Jeffrey was just moments away from pulling away, turning his back to Tanya and his old life, when the very last thing Samuel wanted happened. Tanya raised her head to look out, like she had done half a dozen times since Jeffrey had approached the restaurant. So far, Samuel had managed to divert her attention. He couldn’t actively be in two minds at once, but he could skim the surface of her mind while he dived deeper into Jeffrey’s. Her mind had just closed to Samuel, though, and when she looked out, she saw Jeffrey.

This time, rather than seeing a vague shape too dark to recognize, Tanya saw the last person she had expected to see. The coffin at the funeral had been empty, but she had buried Jeffrey just the same. And yet, she still loved him so much. Her eyes grew wide and wet. In only seconds, she ran out of the restaurant. She stopped past the door and stood on the sidewalk for a few moments, watching Jeffrey with all the incredulity and hope of someone who had lost everything, only to find it all again. When she ran to him, Jeffrey remained perfectly immobile, as though afraid to go to her—or was he afraid to startle her if he moved as fast as his vampire nature now allowed him to?

Samuel cringed when her arms closed around Jeffrey for a tight hug. Jeffrey remained very still for a moment, then wrapped his arms around her, too. He pressed his face against her hair and breathed in deeply. Samuel could feel the pangs of hunger that slammed into Jeffrey when he took in her scent in a way he never had experienced before, could hear that little voice in Jeffrey’s mind that was purely vampire whisper that her blood was there, just beneath skin so easy to tear that she wouldn’t even feel a thing. Jeffrey’s fangs were already extending.

“You love her,” Samuel reminded him, his tone urgent now. “You love the life that radiates from her. It would be terrible to lose that, wouldn’t it?”

Jeffrey closed his eyes very tightly and made a conscious effort to retract his fangs. His hold on Tanya loosened a little, and Samuel allowed himself to hope. From experience, he knew that this moment would be what changed everything. If Jeffrey controlled himself now that he was close to Tanya again for the first time, the odds of him never killing her were much better. The fight was far from over, but it was a good first victory.

Still clinging to Jeffrey, Tanya drew him to the diner’s door, then inside. Samuel didn’t need to remain close to keep his connection with Jeffrey’s mind, but he wanted to see what she did, and more than only through Jeffrey’s eyes.

Samuel went with them, mindlessly passing through the glass door as it closed behind them. He followed them to a booth in the corner of the diner, sitting at a table near them and keeping a very close watch on Jeffrey’s mind and his reactions, much less concerned with what they were saying than he was with how Jeffrey was affected by being with Tanya, by seeing her come to terms with what he was now. They were holding hands on top of the table, and even when one of the other waitresses brought them two steaming mugs of coffee and told Tanya to take all the time she needed, they didn’t let go of each other, didn’t break eye contact.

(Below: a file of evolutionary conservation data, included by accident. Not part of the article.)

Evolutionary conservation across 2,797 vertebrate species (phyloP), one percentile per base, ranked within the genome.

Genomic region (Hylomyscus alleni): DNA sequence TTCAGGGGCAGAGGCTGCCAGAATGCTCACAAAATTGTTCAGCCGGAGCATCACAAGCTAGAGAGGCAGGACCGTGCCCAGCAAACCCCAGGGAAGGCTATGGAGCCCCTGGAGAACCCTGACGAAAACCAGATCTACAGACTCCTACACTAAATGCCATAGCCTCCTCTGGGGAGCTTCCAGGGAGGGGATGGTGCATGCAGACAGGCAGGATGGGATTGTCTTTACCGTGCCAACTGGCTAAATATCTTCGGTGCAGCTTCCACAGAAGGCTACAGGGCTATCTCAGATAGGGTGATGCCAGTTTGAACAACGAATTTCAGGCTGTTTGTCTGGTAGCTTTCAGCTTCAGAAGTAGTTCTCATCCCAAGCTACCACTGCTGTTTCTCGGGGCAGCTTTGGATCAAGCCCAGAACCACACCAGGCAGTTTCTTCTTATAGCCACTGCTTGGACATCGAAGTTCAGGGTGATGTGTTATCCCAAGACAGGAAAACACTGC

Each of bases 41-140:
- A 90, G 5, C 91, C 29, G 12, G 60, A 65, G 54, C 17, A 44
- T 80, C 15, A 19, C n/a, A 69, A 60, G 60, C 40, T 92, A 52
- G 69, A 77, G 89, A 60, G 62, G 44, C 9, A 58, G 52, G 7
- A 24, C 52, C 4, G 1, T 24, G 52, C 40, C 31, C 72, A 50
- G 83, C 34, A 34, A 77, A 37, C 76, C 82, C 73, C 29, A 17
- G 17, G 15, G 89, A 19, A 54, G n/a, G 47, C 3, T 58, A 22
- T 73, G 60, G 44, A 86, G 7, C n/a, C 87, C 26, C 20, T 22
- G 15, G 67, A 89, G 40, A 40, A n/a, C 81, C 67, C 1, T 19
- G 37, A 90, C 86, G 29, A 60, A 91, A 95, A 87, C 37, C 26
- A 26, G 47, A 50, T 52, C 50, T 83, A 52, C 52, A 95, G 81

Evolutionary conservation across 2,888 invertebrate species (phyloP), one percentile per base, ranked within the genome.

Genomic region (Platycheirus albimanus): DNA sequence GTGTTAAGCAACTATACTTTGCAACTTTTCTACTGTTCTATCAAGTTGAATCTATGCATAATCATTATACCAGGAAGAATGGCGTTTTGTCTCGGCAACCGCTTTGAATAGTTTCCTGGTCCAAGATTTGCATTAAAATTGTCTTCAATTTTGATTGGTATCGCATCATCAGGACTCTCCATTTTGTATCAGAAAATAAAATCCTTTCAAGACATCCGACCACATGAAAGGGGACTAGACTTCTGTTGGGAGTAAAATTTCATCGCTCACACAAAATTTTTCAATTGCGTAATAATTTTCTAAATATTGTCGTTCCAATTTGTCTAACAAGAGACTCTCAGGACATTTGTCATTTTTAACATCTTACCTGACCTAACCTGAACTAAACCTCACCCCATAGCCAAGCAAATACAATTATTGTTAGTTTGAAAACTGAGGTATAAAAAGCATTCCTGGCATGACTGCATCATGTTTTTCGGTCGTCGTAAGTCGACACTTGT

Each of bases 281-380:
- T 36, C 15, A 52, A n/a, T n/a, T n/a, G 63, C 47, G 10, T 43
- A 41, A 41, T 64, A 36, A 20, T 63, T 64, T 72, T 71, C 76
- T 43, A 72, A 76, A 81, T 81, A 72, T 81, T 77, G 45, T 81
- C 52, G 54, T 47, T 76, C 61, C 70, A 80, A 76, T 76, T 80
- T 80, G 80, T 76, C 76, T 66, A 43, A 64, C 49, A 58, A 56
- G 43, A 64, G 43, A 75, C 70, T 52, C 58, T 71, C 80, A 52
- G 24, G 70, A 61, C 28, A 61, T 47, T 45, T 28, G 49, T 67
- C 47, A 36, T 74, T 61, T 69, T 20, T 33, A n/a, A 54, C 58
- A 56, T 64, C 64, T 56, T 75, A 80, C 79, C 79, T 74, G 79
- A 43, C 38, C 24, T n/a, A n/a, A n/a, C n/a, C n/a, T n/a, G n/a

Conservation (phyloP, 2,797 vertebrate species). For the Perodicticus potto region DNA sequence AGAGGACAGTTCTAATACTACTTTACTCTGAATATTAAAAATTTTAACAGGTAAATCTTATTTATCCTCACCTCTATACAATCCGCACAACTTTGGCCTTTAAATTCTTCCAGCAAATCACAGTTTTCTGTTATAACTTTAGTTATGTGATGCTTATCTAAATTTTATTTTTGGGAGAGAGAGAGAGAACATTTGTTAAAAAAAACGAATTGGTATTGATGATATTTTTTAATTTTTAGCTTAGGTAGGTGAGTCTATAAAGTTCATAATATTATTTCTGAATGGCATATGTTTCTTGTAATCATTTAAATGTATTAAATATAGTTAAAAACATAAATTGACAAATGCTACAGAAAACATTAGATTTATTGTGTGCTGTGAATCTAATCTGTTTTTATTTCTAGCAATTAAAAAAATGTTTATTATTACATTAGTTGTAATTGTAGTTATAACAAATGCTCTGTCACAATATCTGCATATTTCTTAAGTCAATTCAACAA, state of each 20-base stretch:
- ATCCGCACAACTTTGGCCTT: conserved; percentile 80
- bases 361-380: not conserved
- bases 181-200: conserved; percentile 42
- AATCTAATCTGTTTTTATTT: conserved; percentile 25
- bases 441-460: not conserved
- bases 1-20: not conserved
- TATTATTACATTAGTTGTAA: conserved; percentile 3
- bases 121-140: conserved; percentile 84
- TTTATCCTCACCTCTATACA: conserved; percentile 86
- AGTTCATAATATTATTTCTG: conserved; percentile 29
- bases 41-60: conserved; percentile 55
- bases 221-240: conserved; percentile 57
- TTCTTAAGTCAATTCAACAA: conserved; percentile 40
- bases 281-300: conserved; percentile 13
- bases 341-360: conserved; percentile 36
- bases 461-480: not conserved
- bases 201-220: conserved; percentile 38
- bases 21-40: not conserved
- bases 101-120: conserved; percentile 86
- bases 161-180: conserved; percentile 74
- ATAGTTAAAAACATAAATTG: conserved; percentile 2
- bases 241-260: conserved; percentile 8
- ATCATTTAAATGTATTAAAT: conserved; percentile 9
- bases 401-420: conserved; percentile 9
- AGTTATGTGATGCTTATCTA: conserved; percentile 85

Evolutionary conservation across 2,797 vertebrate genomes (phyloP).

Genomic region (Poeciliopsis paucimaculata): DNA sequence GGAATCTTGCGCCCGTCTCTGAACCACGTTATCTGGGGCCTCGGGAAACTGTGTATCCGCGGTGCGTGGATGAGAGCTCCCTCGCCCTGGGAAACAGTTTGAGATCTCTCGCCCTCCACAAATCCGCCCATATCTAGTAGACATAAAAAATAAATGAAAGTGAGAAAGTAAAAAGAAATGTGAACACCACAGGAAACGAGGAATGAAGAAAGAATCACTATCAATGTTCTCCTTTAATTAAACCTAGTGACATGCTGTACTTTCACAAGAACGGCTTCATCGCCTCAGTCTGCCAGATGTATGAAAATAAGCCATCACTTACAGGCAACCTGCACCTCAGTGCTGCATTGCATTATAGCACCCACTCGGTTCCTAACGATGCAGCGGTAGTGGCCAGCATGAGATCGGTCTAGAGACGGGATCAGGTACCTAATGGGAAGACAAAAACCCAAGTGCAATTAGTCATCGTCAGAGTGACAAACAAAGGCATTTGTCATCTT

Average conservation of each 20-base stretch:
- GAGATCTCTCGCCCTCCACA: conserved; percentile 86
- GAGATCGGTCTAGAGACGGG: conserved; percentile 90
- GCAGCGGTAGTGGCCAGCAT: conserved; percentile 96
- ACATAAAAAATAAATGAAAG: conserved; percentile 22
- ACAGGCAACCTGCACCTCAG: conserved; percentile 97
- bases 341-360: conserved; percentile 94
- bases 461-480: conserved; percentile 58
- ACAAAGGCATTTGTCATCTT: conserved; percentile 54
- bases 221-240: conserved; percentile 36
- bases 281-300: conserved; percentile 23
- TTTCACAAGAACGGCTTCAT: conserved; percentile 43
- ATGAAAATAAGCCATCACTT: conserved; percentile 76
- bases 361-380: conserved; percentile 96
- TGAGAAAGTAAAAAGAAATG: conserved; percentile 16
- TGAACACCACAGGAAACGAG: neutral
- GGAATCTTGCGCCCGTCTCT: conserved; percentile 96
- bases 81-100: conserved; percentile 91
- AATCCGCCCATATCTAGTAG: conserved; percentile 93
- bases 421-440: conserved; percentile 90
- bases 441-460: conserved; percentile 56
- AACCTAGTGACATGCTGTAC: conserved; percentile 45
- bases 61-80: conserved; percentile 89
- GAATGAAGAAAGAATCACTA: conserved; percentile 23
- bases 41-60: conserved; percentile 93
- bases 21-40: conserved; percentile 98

Samuel could already see that this would be even more difficult than he had first thought. For a moment, outside, Jeffrey had been ready to promise himself he wouldn’t turn her. But now that they were talking, now that Jeffrey could see how much she had missed him, the idea was already starting to worm its way back to the surface.

The realization neither surprised nor disappointed Samuel. He had been doing this for so long that he had seen every possible outcome to every possible situation. It made him feel old, even older than he really was, but he hoped that it made him better at what he did, better at guiding his charges toward the best decision.

He was still immersed in Jeffrey’s thoughts when Rowan appeared. Even as busy as he was, Samuel couldn’t fail to notice her approach, nor could he fail to recognize at once who she was, even if the last time they had met Rowan had been male.

Sometimes, over the many centuries they had battled against each other, Rowan had remained male, or female, for decades or more at a time. Sometimes, he switched back and forth without rhyme or reason that Samuel could decipher. For all Samuel knew, it was only a way for him—for her, today—to alleviate boredom. Not that Samuel cared why Rowan did anything.

Rowan sat at Samuel’s table, across from him, as though he had been reserving a seat for her. Resting her chin in her open palm, she leaned in over the table to tell Samuel in a confidential tone, “They’re such a cute couple.”

… continued in Losing His Wings